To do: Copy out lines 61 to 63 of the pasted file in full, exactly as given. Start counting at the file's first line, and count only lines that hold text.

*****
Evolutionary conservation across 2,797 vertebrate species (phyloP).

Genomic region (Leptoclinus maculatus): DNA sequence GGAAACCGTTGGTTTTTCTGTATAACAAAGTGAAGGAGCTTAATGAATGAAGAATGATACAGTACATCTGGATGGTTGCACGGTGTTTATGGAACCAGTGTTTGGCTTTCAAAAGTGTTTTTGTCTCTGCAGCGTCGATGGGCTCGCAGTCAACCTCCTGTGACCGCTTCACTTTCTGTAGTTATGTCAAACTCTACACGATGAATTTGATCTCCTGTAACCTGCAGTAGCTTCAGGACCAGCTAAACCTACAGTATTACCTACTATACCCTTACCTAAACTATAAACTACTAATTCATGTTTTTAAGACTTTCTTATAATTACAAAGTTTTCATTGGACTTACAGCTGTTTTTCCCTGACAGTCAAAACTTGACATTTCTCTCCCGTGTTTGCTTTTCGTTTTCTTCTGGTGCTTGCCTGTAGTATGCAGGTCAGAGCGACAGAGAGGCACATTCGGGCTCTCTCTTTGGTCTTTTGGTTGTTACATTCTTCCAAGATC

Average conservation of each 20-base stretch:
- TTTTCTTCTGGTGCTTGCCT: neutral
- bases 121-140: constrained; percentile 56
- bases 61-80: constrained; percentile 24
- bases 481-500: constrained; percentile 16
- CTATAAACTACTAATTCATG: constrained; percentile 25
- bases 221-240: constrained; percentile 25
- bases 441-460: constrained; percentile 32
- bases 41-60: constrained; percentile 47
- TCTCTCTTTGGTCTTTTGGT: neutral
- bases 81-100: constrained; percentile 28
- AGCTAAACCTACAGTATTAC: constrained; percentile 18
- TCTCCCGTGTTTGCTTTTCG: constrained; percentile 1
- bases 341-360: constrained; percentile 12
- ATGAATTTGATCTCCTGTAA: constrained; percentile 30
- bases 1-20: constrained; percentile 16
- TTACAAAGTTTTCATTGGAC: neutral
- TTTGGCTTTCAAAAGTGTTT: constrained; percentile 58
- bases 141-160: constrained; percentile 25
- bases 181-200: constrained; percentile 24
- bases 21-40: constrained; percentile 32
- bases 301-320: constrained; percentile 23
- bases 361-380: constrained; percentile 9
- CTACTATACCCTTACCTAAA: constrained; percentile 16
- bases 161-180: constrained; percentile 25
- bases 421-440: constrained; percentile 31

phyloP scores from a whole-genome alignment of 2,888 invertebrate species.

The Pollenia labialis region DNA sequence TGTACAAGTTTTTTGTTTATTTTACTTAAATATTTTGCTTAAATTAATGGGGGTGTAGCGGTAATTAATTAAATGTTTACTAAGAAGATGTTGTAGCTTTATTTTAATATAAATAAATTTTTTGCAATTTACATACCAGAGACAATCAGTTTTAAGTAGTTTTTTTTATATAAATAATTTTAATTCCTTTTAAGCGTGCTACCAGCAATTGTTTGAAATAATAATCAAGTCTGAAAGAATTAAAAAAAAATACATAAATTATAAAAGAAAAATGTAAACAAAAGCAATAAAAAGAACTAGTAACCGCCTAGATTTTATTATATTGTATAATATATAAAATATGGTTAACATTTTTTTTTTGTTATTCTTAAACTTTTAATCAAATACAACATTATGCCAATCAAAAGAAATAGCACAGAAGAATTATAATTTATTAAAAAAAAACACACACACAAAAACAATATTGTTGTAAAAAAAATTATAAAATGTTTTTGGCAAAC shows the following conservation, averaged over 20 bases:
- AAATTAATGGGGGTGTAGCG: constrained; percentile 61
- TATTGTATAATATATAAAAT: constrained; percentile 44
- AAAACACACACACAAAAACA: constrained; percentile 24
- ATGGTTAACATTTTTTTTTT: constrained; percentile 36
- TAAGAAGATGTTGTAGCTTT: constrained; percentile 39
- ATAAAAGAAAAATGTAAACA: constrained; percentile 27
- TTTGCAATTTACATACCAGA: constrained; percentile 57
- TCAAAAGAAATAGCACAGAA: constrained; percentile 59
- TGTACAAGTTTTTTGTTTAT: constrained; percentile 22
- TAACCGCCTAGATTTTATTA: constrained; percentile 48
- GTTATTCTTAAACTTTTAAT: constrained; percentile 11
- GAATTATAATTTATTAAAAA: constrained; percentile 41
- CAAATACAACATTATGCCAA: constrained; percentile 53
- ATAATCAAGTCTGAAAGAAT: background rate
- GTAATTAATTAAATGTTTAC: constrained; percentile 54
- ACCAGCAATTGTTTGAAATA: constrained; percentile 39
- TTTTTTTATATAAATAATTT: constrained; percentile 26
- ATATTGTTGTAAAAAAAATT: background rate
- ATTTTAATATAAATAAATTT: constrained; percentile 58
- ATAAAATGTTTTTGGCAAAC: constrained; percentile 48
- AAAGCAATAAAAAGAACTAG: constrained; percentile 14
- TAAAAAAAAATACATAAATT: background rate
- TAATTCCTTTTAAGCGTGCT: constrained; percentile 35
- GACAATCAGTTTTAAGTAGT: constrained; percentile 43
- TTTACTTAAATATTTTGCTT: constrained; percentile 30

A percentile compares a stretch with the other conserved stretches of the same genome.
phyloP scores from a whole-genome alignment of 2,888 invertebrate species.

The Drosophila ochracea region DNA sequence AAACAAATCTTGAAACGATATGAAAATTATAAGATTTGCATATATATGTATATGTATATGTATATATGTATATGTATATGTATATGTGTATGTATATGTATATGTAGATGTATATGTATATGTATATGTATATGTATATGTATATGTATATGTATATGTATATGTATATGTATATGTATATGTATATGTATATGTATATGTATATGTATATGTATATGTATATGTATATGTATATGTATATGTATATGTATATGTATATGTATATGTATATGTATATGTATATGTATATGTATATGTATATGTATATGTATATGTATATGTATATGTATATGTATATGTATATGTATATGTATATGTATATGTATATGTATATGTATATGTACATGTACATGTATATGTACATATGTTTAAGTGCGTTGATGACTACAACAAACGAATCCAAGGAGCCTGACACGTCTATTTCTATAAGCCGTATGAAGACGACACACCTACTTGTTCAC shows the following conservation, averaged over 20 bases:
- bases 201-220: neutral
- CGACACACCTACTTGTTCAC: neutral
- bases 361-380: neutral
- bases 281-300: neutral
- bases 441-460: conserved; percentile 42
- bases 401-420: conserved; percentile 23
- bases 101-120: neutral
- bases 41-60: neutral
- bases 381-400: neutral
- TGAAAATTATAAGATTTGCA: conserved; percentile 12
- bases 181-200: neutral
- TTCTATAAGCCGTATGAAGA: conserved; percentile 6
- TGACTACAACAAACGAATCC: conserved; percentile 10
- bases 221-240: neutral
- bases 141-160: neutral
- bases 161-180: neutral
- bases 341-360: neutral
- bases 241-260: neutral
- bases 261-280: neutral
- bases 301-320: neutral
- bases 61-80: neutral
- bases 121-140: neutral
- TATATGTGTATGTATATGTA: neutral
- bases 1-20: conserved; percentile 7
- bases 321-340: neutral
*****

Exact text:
- bases 361-380: neutral
- bases 281-300: neutral
- bases 441-460: conserved; percentile 42